Madrona Nutrition and Fitness: Recipe and Nutrition Guide

Madrona Nutrition and Fitness:
Guide to Wellness through Holistic Diet
and Lifestyle

Rachel Fiske
Certified Holistic Nutrition Consultant,
Certified Personal Trainer

Thursday, October 28, 2010

Ground Lamb and Basil Burgers! Yum!!

While another fascinating nutrition post is soon on the way (I know I know, you're all holding your breath and haven't slept in days), I wanted to share this delicious recipe I just made! Lamb is a great source of protein, as well as the mineral Zinc. Zinc is vital for our immune systems, wound healing, bone density, and prostate health (as well as many other benefits!). Lamb is also high in vitamin B12, which is crucial for proper brain and nervous system function. I wrapped mine in kale leaves and topped with some spicy mustard and raw sauerkraut. Enjoy!!!

Basil Lamb Burgers

1 lb Ground Lamb
3 Cloves garlic, minced
½ tsp cayenne pepper
¼ Cup scallions, chopped
¼ Cup fresh basil, chopped
1Tbs ground flax seeds
1 Tabs sea salt
Pepper to taste

1. In a large bowl, mix the turkey, garlic, cayenne pepper, scallions, basil, salt and pepper.
2. Allow to marinate for at least 30 minutes in the refrigerator.
3. Take the mixture and make them into patties of desired size.
4. Grill on medium heat for about 5-6 minutes each side or until done.
5. Serve with rosemary potatoes from previous recipe.

Thursday, October 21, 2010

Article from my Professor in regards to GM Foods....a quote of mine at the end...

Last year, an article was written in the New York Times letting us all know that (whew!) GM Foods actually aren't so bad for us! Um...FALSE. I wrote a letter to the editor that did not get published (your loss, NY Times), but a professor of mine (Helayne Waldman) who writes a monthly blog in the SF Examiner did respond to the article and quoted my letter at the end. At least it was (partially) published somewhere! Check out the original article, then our responses. GMO...scary stuff, people!!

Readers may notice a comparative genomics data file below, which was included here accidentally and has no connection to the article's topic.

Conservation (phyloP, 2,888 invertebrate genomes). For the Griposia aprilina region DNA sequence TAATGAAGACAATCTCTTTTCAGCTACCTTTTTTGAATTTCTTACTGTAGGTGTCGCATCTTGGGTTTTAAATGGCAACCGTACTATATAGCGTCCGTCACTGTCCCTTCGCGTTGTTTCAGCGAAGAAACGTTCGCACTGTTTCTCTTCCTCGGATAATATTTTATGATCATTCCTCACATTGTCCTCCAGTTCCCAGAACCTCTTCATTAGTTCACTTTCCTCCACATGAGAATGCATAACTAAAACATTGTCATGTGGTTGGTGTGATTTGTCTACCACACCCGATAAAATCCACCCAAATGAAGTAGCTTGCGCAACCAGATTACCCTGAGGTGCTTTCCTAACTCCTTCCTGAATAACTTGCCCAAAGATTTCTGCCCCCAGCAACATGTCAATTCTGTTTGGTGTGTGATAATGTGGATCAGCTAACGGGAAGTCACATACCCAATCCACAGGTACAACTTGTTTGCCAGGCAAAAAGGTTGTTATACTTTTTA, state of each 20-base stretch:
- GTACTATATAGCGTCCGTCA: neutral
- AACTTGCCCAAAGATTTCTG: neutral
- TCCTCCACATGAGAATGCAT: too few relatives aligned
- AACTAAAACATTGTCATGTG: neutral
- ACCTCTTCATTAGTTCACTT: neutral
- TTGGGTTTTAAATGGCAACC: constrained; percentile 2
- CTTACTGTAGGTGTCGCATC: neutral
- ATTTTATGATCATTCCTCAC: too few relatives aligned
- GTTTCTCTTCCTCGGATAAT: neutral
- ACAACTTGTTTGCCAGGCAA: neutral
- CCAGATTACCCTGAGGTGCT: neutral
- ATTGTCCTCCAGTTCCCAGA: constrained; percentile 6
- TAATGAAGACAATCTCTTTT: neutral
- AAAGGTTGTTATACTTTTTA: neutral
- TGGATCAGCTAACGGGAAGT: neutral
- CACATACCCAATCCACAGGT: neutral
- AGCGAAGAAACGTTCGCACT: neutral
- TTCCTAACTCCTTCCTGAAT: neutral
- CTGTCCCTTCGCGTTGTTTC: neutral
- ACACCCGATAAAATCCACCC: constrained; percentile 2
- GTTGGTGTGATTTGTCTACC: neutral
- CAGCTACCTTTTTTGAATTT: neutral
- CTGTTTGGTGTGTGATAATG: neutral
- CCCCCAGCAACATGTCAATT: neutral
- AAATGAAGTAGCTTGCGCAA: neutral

On Frankenfoods and Sick Cows

  • April 23rd, 2010 6:16 pm PT

Two identical rats, 20 days old. Guess which one ate GE food?
Yesterday (4/22), I reviewed a piece in the New York Times entitled “For Earth Day, 7 New Rules to Live by.” At first I thought the column was a tongue-in-cheek look at what Earth Day should really be about-- restoring Mother Earth to the strong, proud Mama she once was. NOT!
Here’s what I did see. “Frankenfood, the article states, like Frankenstein, is fiction. The imagined horrors of “frankenfoods” have kept genetically engineered foods out of Europe and poor countries whose farmers want to export food to Europe. Americans, meanwhile, have been fearlessly growing and eating them for more than a decade — and the scare stories seem more unreal than ever."
Really? Check out the work of Arpand Pusztai and Stanley Ewen who found that rats fed a GE diet developed impaired organ function, a slower metabolism and a less efficient immune system. Read Jeffrey Smith’s description (Seeds of Deception) of cows that broke through a fence and crossed a field to b pass GE corn so that they could eat the real thing from the neighboring farm. Be aware as well, that GE soy, ubiquitous in the American food supply, was developed in part to be able to withstand massive doses of Monsanto’s broad spectrum herbicide “Roundup Ready,” hence the quixotic name “Roundup Ready Soy,. ” This, despite the Times’ claim that GE crops “reduce the use of pesticides and herbicides”
Got rgBH?
It’s in dairy products that many of us may get our biggest dose of genetically engineered food. I was first introduced to the concept of genetic engineering in 1994’s, when the FDA approved rgBH, a genetically engineered growth hormone designed to force cows to produce more milk. From the Center for Food Safety and other researchers we know that cows that were fed this hormone also produced high levels of another hormone called insulin-like growth factor. By 1995 the National Institutes of Health had already identified several problems with these new, elevated levels of IGF-1 in the food supply, including an elevated risk of breast, lung and colon cancers, as well as a possible role in osteosarcoma, a relatively uncommon childhood cancer.